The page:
Most representatives from window manufacturers are reluctant to talk about melted vinyl siding and glass reflectance. Cameron Snyder, a public relations representative for Andersen Windows, told me, “I have heard nothing like that reported about our products.” When I called again and mentioned Kevin Kelly, a homeowner in Parlin, New Jersey, whose vinyl siding was melted by an Andersen window, Snyder said he’d look into it. Later, Snyder provided a few brief comments. “It is handled on a case-by-case basis,” he said. “This is a glass issue, not a window issue, and it is an issue that happens very infrequently.”
Jim Krahn, the manager for advanced research at Marvin Windows, was more forthcoming. “This is something that we have been aware of in excess of ten years,” said Krahn. “If we start with too many recommendations for solutions, then we might be held responsible. We’ll leave it between the vinyl siding people and the glass people to resolve it.”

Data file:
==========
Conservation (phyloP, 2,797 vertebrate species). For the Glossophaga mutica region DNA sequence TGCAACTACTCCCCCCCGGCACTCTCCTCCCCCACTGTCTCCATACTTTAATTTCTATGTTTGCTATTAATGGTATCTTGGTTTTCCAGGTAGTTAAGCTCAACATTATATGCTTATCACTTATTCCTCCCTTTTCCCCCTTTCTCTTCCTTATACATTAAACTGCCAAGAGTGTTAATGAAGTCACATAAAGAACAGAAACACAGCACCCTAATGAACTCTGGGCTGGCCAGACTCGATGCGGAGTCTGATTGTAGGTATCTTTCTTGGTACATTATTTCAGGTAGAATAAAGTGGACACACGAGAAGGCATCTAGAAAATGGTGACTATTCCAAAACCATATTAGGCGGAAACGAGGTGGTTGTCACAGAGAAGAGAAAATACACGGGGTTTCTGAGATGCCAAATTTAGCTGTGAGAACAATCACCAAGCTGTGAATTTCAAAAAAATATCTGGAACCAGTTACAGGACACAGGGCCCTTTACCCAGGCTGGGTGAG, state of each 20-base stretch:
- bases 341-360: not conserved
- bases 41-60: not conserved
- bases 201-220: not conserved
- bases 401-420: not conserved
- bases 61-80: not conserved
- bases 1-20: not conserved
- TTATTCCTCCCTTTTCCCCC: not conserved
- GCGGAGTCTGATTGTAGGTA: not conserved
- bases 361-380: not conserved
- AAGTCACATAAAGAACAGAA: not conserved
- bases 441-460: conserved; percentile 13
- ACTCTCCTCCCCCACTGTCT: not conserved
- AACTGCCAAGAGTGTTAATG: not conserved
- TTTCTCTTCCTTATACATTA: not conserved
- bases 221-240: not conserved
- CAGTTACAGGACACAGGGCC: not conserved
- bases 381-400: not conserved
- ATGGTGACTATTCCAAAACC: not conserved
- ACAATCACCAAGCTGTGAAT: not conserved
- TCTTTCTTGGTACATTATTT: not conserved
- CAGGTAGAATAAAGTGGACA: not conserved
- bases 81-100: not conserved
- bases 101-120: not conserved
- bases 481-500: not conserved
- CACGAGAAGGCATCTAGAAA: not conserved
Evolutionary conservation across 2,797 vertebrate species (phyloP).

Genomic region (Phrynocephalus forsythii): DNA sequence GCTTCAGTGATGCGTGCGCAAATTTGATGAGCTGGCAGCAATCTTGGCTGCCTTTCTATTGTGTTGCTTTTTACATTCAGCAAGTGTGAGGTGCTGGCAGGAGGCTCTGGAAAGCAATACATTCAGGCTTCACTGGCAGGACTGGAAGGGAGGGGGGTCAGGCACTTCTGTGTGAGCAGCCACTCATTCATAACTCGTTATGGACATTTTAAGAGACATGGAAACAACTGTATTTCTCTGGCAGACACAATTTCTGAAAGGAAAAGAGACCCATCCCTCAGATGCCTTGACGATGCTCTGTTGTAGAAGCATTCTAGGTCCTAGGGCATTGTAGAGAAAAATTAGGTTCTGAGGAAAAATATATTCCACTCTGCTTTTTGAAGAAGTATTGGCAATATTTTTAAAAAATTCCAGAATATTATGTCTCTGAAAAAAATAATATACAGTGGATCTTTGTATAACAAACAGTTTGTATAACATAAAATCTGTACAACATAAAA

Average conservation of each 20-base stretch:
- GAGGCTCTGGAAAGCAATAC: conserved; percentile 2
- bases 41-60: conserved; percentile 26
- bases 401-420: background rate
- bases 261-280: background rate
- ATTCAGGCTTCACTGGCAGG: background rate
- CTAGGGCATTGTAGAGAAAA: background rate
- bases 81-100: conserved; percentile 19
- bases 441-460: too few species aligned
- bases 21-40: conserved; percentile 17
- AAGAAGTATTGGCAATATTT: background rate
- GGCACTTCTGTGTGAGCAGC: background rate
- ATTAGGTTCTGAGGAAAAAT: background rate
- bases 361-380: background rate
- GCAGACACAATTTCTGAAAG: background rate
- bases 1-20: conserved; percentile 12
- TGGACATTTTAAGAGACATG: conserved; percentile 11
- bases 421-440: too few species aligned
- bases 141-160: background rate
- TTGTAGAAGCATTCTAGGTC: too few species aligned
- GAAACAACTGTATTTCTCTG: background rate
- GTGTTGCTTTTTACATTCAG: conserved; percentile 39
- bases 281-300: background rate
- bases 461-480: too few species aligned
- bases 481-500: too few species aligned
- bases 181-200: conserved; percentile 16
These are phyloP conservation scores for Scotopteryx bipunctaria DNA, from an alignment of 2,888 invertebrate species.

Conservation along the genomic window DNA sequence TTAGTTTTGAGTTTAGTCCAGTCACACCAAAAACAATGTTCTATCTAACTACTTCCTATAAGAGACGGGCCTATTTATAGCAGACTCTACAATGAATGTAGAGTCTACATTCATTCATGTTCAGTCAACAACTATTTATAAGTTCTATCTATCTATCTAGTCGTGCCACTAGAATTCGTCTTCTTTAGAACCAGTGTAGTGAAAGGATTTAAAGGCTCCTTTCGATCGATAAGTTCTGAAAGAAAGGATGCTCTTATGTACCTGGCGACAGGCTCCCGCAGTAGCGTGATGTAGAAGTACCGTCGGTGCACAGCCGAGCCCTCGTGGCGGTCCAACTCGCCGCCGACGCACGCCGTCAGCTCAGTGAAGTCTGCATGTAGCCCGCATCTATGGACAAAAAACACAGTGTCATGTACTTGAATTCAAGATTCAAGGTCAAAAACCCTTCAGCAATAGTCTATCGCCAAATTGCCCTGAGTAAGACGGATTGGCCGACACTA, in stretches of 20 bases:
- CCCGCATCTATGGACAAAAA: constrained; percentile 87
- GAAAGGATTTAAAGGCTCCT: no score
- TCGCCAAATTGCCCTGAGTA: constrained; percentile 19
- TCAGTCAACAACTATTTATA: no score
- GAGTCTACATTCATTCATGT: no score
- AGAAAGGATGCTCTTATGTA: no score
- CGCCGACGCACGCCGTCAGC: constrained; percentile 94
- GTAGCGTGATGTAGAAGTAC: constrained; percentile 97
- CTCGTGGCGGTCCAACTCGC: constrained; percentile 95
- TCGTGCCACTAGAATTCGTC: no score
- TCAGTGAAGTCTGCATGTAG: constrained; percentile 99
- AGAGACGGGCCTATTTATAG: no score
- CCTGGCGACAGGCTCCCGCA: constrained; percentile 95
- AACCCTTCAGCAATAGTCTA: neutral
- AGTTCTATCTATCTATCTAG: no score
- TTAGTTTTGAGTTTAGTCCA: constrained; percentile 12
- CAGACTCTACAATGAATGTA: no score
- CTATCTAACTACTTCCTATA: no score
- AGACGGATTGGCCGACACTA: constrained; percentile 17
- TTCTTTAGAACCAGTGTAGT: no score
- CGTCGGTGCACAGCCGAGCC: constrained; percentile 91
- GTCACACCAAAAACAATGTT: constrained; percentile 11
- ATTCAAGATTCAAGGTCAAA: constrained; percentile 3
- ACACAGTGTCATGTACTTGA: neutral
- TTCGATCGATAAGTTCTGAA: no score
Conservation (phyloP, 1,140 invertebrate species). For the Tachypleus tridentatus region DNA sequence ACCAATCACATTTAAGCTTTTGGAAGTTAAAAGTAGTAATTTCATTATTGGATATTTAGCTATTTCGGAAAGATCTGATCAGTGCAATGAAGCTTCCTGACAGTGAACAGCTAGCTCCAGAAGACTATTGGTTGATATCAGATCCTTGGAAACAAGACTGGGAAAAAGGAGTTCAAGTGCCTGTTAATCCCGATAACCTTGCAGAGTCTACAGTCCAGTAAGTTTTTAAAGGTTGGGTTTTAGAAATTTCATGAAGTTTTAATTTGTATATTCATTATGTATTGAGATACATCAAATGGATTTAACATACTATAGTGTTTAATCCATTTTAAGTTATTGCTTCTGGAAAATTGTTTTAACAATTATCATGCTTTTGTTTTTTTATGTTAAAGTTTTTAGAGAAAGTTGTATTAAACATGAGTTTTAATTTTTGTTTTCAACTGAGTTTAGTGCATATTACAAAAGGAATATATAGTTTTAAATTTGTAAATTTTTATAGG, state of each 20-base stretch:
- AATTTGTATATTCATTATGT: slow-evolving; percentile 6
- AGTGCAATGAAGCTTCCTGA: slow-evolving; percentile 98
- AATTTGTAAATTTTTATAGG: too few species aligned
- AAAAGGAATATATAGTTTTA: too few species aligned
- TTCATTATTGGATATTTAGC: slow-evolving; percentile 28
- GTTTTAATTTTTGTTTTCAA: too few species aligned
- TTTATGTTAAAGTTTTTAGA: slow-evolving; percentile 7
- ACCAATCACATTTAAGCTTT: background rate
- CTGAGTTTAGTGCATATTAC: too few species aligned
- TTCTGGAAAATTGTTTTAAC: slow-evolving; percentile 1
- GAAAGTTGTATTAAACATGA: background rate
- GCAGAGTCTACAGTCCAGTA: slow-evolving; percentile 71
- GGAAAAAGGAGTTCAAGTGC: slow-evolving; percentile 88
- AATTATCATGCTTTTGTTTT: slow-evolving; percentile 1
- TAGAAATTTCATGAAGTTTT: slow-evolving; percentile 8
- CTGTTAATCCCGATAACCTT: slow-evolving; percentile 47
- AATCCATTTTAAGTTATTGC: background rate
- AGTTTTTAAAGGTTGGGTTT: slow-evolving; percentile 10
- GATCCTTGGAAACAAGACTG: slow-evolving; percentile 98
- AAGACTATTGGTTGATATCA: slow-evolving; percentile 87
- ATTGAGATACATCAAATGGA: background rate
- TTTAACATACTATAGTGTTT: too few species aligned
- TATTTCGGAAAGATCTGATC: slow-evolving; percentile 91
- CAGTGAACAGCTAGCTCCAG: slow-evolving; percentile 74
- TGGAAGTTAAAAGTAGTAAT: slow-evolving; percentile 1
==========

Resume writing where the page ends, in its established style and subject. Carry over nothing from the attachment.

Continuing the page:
Among the manufacturers of vinyl siding that have tried to resolve cases of siding melted by window reflections are Alcoa Home Exteriors, CertainTeed, Heartland, Louisiana-Pacific, and Owens Corning.
In Alcoa’s “Field Guidelines For Warranty Claims,” the siding manufacturer notes, “Alcoa … siding will withstand all naturally occurring temperature spikes. Melting will only occur when a window reflection, gas or charcoal grill, or other heating device significantly raises the temperature.” When I contacted several representatives of vinyl siding manufacturers, they all agreed on one point: melting vinyl siding does not represent a manufacturing defect. “Thermal deformation can happen when windows are at an angle to the siding,” Jim Worden, head of Issues Management Communications for Owens Corning, told me. “The siding can actually deform. In the industry, this is not considered a product defect.”